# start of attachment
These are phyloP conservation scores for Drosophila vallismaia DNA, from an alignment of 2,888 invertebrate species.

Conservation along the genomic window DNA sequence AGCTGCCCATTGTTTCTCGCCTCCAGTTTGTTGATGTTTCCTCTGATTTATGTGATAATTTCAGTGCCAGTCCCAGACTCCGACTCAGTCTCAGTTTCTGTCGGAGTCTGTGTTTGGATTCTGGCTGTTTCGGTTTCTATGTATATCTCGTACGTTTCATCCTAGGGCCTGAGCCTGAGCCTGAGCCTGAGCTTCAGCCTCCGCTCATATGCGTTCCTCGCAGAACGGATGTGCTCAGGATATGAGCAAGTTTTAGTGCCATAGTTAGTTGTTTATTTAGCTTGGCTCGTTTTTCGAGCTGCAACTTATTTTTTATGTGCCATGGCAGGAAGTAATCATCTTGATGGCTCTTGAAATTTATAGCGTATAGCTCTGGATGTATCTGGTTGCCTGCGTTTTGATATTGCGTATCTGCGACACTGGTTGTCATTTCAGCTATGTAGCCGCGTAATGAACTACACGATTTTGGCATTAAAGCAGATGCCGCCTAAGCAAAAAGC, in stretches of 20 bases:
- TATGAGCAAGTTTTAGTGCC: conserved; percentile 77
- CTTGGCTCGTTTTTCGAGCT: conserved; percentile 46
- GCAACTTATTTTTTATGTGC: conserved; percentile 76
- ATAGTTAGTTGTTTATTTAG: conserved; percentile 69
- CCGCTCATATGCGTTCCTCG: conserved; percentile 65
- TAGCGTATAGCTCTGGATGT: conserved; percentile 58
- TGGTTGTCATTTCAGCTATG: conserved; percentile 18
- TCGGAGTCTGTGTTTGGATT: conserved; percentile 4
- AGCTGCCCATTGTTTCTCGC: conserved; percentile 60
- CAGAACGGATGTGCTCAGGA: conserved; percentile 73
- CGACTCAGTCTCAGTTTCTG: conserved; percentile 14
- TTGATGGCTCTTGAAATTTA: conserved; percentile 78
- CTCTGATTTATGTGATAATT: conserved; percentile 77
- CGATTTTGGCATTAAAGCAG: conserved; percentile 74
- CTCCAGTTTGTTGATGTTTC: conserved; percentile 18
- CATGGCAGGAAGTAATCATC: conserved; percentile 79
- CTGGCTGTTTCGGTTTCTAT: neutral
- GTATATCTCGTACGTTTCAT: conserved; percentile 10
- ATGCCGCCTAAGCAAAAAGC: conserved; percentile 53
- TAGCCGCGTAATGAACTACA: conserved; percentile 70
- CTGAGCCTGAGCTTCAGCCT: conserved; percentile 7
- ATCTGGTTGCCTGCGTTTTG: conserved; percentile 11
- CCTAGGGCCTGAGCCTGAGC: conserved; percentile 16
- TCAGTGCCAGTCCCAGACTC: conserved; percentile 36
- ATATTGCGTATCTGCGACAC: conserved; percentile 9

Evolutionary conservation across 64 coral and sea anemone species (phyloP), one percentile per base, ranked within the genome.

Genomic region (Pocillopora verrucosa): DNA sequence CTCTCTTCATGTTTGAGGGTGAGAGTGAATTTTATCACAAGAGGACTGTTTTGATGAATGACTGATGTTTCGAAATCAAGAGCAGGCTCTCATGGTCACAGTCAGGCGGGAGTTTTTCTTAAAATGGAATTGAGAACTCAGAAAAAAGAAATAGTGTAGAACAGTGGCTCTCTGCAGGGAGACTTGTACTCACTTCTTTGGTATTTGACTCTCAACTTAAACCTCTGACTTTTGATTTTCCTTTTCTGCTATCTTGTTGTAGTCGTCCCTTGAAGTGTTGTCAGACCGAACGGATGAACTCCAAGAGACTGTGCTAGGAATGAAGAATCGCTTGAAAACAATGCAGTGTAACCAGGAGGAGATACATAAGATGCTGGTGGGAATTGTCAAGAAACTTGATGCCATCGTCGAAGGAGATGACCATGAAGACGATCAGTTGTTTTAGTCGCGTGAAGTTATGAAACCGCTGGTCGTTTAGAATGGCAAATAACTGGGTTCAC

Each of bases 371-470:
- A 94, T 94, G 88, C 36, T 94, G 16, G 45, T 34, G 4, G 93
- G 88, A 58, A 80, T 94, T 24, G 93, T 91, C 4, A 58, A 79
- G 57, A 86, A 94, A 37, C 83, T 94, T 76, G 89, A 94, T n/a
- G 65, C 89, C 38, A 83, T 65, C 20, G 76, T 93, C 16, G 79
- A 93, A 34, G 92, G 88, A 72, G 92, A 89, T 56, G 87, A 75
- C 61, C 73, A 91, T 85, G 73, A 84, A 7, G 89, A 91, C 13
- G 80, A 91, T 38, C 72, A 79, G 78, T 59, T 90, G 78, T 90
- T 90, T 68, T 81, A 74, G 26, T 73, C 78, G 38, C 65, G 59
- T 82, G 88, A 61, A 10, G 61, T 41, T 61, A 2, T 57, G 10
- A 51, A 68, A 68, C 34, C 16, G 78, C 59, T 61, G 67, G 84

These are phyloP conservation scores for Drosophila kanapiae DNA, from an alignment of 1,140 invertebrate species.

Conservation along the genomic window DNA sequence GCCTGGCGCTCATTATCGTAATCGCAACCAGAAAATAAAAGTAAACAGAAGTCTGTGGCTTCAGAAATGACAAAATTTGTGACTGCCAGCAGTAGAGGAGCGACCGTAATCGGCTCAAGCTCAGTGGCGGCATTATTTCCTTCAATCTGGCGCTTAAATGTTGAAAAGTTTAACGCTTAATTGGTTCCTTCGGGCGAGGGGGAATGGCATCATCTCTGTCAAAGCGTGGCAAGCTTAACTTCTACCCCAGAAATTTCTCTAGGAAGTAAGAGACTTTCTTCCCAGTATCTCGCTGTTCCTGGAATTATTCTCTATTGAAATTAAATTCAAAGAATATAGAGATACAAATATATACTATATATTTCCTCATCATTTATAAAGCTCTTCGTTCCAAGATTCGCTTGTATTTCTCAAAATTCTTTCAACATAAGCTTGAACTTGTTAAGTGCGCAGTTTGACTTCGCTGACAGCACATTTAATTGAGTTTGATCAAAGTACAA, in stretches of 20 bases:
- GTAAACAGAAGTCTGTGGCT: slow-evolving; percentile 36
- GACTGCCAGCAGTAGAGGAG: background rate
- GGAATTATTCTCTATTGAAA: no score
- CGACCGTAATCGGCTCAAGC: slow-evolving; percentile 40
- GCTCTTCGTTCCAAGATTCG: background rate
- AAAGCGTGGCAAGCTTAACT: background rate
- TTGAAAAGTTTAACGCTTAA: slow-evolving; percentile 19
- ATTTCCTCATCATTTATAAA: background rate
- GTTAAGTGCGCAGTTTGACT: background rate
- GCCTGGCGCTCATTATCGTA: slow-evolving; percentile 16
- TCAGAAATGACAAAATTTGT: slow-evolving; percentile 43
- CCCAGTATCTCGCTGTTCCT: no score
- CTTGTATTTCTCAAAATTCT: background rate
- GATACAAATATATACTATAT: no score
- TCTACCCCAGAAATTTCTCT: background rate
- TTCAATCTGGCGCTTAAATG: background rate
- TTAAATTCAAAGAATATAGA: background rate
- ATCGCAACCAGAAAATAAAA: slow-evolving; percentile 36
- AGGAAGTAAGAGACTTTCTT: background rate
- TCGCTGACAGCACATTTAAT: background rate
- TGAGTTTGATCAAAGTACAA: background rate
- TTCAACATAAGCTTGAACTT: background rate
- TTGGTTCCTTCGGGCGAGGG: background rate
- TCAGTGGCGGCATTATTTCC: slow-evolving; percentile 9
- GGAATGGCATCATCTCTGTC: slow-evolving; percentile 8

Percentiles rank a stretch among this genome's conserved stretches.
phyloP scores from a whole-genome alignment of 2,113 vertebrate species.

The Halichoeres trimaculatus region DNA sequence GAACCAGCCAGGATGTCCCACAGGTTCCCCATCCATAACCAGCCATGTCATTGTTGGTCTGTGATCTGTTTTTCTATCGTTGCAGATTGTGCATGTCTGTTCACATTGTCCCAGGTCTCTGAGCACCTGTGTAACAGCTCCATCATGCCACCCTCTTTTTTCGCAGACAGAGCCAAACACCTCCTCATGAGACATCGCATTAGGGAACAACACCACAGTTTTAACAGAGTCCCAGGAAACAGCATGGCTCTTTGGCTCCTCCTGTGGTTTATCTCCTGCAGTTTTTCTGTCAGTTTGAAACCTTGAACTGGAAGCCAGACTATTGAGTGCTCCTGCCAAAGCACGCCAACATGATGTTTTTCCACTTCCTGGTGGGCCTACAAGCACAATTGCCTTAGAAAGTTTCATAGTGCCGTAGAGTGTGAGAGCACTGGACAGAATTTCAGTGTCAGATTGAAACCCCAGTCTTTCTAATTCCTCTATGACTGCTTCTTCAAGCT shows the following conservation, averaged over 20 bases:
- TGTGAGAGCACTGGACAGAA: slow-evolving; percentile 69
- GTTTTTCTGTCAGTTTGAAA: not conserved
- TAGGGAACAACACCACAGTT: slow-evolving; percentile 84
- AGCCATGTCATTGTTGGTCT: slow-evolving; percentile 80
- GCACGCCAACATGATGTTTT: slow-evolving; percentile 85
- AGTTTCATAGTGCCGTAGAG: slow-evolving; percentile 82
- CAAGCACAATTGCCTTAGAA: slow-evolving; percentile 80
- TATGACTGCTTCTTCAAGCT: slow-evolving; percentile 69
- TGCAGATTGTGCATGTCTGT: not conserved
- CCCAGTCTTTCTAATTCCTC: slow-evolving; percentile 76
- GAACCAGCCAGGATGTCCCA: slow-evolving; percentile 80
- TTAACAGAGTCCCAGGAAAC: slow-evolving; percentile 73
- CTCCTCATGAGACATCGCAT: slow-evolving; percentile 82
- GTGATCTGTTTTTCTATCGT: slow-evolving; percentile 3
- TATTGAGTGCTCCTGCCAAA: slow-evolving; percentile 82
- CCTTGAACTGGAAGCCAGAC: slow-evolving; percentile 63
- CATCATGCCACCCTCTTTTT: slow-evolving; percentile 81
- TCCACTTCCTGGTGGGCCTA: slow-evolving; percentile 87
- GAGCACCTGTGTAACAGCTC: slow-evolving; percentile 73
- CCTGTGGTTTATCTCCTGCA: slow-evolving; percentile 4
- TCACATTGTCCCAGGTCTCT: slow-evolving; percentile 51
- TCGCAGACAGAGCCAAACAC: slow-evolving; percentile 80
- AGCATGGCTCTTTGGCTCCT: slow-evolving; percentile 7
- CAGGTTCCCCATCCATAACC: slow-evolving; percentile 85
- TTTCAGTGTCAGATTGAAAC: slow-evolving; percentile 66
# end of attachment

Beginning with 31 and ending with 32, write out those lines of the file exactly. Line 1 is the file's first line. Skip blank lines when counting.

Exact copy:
- A 94, T 94, G 88, C 36, T 94, G 16, G 45, T 34, G 4, G 93
- G 88, A 58, A 80, T 94, T 24, G 93, T 91, C 4, A 58, A 79